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Mike's AirplaneMike's Airplane

A masterpiece in three yearsA masterpiece in three years

After encouragement from Tom Harper and me, my friend Mike decided he wanted an airplane—a little, fun airplane with a tailwheel. Mike is Capt.

After encouragement from Tom Harper and me, my friend Mike decided he wanted an airplane—a little, fun airplane with a tailwheel.

Mike is Capt. Mike Pizzino of the West Virginia Department of Natural Resources; he is the officer in charge of law enforcement in an eight-county region in eastern West Virginia, working out of the Elkins office. He is a private pilot, taking lessons occasionally for a tailwheel endorsement, in his 50s, married, and a grandfather. His hobby is woodworking. He had never worked on an airplane, had never even restored a car. In other words, he is a typical guy in small-town America.

After consultation with his aviation friends, who gave him oodles of free advice and a bucket-full of promises to help, in November 2004 he purchased a basket case, a project 1969 Citabria 7ECA with a Lycoming O-235 engine rated at 115 horsepower that hadn’t flown since 1985. He bought it from Bill Swineford, an A&P instructor at Fairmont State College in Fairmont, West Virginia. Swineford and his father had intended to rebuild the airplane and had done some work on the fuselage, but Swineford’s father’s passing in 1995 ended all work on the airplane.

Mike brought the pieces home and stored them in his garage and workshop. He began work in February 2005. For the first time, he realized just how big a project he had taken on. The wings had to be rebuilt rib by rib. The cockpit was trash, and had to be thrown away. All the fuel lines, the control wires, the electrical wires—everything was junk. He had a fuselage, wing spars, and an engine that needed an overhaul, and little else. The good news was that the prop was still serviceable. Everything else would have to be replaced.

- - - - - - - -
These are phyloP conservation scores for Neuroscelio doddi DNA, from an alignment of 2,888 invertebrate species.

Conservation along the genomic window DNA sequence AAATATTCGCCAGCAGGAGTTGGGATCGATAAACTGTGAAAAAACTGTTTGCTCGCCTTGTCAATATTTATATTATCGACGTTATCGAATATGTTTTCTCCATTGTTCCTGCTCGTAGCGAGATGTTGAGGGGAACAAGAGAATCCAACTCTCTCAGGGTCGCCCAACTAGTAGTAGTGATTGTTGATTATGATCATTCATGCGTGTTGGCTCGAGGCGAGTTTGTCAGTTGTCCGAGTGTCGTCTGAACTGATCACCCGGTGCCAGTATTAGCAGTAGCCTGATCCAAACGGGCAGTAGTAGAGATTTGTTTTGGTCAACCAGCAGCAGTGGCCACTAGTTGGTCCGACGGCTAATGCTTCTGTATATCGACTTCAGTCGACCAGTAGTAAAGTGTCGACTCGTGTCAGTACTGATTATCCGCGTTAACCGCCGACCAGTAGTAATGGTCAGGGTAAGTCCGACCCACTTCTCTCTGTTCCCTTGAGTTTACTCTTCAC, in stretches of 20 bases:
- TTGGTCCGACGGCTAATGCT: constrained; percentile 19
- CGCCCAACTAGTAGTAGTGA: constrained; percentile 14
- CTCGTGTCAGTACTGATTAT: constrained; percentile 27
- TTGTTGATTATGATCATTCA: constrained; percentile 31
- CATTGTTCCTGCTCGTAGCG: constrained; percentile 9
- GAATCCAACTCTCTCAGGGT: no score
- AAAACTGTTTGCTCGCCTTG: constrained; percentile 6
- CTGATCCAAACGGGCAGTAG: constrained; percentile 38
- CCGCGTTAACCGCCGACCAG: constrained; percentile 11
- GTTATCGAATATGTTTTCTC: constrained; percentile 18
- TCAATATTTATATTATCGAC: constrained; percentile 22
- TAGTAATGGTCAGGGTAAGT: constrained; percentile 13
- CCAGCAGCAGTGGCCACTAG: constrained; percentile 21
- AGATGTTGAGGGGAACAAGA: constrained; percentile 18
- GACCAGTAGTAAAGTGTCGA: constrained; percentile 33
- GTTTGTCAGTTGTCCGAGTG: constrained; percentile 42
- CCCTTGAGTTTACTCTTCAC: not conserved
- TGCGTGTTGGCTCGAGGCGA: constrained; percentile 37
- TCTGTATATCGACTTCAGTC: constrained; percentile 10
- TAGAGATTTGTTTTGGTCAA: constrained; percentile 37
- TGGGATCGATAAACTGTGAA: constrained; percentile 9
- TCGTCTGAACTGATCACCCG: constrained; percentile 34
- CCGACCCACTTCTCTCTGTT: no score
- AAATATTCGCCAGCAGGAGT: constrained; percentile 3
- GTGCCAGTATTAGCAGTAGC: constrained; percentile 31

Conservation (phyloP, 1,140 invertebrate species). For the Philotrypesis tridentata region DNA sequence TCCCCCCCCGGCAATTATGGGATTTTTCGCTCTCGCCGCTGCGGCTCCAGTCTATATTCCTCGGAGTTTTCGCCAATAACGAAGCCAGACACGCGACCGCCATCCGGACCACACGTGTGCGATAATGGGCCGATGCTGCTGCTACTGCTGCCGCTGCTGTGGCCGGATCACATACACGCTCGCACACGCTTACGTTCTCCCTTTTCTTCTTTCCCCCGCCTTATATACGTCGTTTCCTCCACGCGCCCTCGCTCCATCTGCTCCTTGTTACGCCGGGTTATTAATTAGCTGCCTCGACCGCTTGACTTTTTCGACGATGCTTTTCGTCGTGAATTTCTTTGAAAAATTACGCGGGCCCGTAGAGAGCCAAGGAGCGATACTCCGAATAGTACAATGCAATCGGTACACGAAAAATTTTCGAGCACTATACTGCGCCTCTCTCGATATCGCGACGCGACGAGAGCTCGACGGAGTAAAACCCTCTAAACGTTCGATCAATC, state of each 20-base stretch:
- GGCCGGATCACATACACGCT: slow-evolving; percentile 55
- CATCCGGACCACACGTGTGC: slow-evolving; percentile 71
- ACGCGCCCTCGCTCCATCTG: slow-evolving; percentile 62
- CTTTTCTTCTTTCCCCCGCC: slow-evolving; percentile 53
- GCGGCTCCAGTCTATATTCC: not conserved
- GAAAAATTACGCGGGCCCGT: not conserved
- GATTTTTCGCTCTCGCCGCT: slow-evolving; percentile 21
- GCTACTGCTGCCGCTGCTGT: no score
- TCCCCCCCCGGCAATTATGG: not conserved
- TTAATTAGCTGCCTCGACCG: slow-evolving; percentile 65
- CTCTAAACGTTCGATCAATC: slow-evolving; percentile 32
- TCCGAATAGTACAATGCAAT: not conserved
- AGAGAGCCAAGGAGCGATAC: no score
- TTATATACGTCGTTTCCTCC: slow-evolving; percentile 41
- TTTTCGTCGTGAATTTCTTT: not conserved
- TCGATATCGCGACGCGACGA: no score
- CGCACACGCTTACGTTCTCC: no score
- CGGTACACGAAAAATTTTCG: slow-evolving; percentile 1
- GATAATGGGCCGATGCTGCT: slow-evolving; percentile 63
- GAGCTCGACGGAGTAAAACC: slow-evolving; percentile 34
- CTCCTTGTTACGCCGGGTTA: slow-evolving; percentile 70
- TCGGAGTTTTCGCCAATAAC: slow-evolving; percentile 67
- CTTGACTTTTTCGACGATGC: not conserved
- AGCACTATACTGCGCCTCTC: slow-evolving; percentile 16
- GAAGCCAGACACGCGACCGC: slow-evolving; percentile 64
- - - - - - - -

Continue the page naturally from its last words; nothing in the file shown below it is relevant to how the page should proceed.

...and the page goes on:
As the months slipped past, I got to inspect Mike’s work. He had to learn every skill, as if he were building an airplane from scratch.

“I wouldn’t have made it without Don Judy,” Mike told me. “He was always here when I needed him.”

Don is a general aviation institution, an FAA designated examiner who began flying when he was 17 years old, 48 years ago. Sometime in the distant past he got his A&P IA certificates. He usually owns three or four airplanes at any one time, and currently has a twin, a Cessna 185, and a helicopter. Flying is Don’s passion, but it never paid his bills. He owned and operated Judy Fencecraft, a manufacturer of decorative fencing that is sold through stores all over the eastern seaboard. He sold his business a few years ago and “retired.” Regardless of his commitments, he always found the time to consult with Mike, teach him the critical skills, and inspect the results.

So the project went along as the Earth spun around the sun and the seasons came and went. The completion of the first wing was the first major milestone. A second wing followed, then Mike tackled the tail, rudder, elevators, and ailerons. The engine went to Hagerstown Aircraft Service in Maryland for overhaul; Mike hired Wayne Ash to do all the wiring and to install the electronics and avionics, and he continued to slog along, covering everything with Stits Polyfiber and noodling about paint schemes and interior finish. All new control wires, all new bolts and screws—basically all new everything—the airplane came together so slowly that when I visited, I had trouble seeing progress. The interior of the airplane was a shell. Just looking at it gave me a feeling of hopelessness.

Mike never lost his enthusiasm or desire. He got on a first-name basis with Jim and Dondi Miller at Polyfiber, as well as the folks at Wag Aero and American Champion Aircraft. The cockpit came together screw by screw. The instrument panel went in, and one night, a friend who came to dinner, Bill Pancake, looked at his engine sitting on a pallet and said, “Let’s put it on.” So they did.

“I always looked forward to my hours in the workshop,” Mike told me. “Never once did I feel that the airplane was just a job.”

Of course, he had seriously underestimated the size of the undertaking. He thought the airplane would be ready to fly last spring, but there was no way. Last winter the airplane went to a hangar at the airport and the wings were installed.